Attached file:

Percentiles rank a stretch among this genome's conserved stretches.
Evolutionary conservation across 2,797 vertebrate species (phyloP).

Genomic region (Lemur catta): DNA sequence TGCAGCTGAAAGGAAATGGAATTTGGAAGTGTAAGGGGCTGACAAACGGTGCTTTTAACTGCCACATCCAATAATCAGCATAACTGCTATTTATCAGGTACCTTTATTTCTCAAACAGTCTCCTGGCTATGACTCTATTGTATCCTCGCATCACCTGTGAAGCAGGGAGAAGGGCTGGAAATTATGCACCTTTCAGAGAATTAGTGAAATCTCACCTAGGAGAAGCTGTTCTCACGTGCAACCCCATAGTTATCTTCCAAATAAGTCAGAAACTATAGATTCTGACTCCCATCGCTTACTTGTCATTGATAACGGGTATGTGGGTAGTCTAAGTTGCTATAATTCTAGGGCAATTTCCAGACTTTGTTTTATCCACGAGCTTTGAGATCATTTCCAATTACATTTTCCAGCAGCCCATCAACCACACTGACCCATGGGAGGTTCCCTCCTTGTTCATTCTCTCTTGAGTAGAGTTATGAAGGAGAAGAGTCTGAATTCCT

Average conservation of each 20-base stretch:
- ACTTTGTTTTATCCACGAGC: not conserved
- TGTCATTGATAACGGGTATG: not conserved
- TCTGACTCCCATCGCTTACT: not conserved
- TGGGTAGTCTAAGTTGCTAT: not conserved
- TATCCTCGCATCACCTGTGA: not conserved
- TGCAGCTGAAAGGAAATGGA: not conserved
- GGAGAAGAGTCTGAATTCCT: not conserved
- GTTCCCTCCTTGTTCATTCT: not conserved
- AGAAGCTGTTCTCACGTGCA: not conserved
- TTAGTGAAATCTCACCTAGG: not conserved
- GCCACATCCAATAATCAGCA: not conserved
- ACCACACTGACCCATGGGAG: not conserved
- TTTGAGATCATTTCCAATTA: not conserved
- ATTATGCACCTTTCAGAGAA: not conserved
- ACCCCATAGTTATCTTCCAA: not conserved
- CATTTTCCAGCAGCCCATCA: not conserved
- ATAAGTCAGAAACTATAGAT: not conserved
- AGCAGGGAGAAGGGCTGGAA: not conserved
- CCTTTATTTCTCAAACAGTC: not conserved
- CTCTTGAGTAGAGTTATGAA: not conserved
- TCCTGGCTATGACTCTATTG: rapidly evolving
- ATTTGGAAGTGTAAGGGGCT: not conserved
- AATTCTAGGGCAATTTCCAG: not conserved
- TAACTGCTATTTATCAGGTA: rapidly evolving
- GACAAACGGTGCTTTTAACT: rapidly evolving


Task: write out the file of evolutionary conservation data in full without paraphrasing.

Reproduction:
Percentiles rank a stretch among this genome's conserved stretches.
Evolutionary conservation across 2,797 vertebrate species (phyloP).

Genomic region (Lemur catta): DNA sequence TGCAGCTGAAAGGAAATGGAATTTGGAAGTGTAAGGGGCTGACAAACGGTGCTTTTAACTGCCACATCCAATAATCAGCATAACTGCTATTTATCAGGTACCTTTATTTCTCAAACAGTCTCCTGGCTATGACTCTATTGTATCCTCGCATCACCTGTGAAGCAGGGAGAAGGGCTGGAAATTATGCACCTTTCAGAGAATTAGTGAAATCTCACCTAGGAGAAGCTGTTCTCACGTGCAACCCCATAGTTATCTTCCAAATAAGTCAGAAACTATAGATTCTGACTCCCATCGCTTACTTGTCATTGATAACGGGTATGTGGGTAGTCTAAGTTGCTATAATTCTAGGGCAATTTCCAGACTTTGTTTTATCCACGAGCTTTGAGATCATTTCCAATTACATTTTCCAGCAGCCCATCAACCACACTGACCCATGGGAGGTTCCCTCCTTGTTCATTCTCTCTTGAGTAGAGTTATGAAGGAGAAGAGTCTGAATTCCT

Average conservation of each 20-base stretch:
- ACTTTGTTTTATCCACGAGC: not conserved
- TGTCATTGATAACGGGTATG: not conserved
- TCTGACTCCCATCGCTTACT: not conserved
- TGGGTAGTCTAAGTTGCTAT: not conserved
- TATCCTCGCATCACCTGTGA: not conserved
- TGCAGCTGAAAGGAAATGGA: not conserved
- GGAGAAGAGTCTGAATTCCT: not conserved
- GTTCCCTCCTTGTTCATTCT: not conserved
- AGAAGCTGTTCTCACGTGCA: not conserved
- TTAGTGAAATCTCACCTAGG: not conserved
- GCCACATCCAATAATCAGCA: not conserved
- ACCACACTGACCCATGGGAG: not conserved
- TTTGAGATCATTTCCAATTA: not conserved
- ATTATGCACCTTTCAGAGAA: not conserved
- ACCCCATAGTTATCTTCCAA: not conserved
- CATTTTCCAGCAGCCCATCA: not conserved
- ATAAGTCAGAAACTATAGAT: not conserved
- AGCAGGGAGAAGGGCTGGAA: not conserved
- CCTTTATTTCTCAAACAGTC: not conserved
- CTCTTGAGTAGAGTTATGAA: not conserved
- TCCTGGCTATGACTCTATTG: rapidly evolving
- ATTTGGAAGTGTAAGGGGCT: not conserved
- AATTCTAGGGCAATTTCCAG: not conserved
- TAACTGCTATTTATCAGGTA: rapidly evolving
- GACAAACGGTGCTTTTAACT: rapidly evolving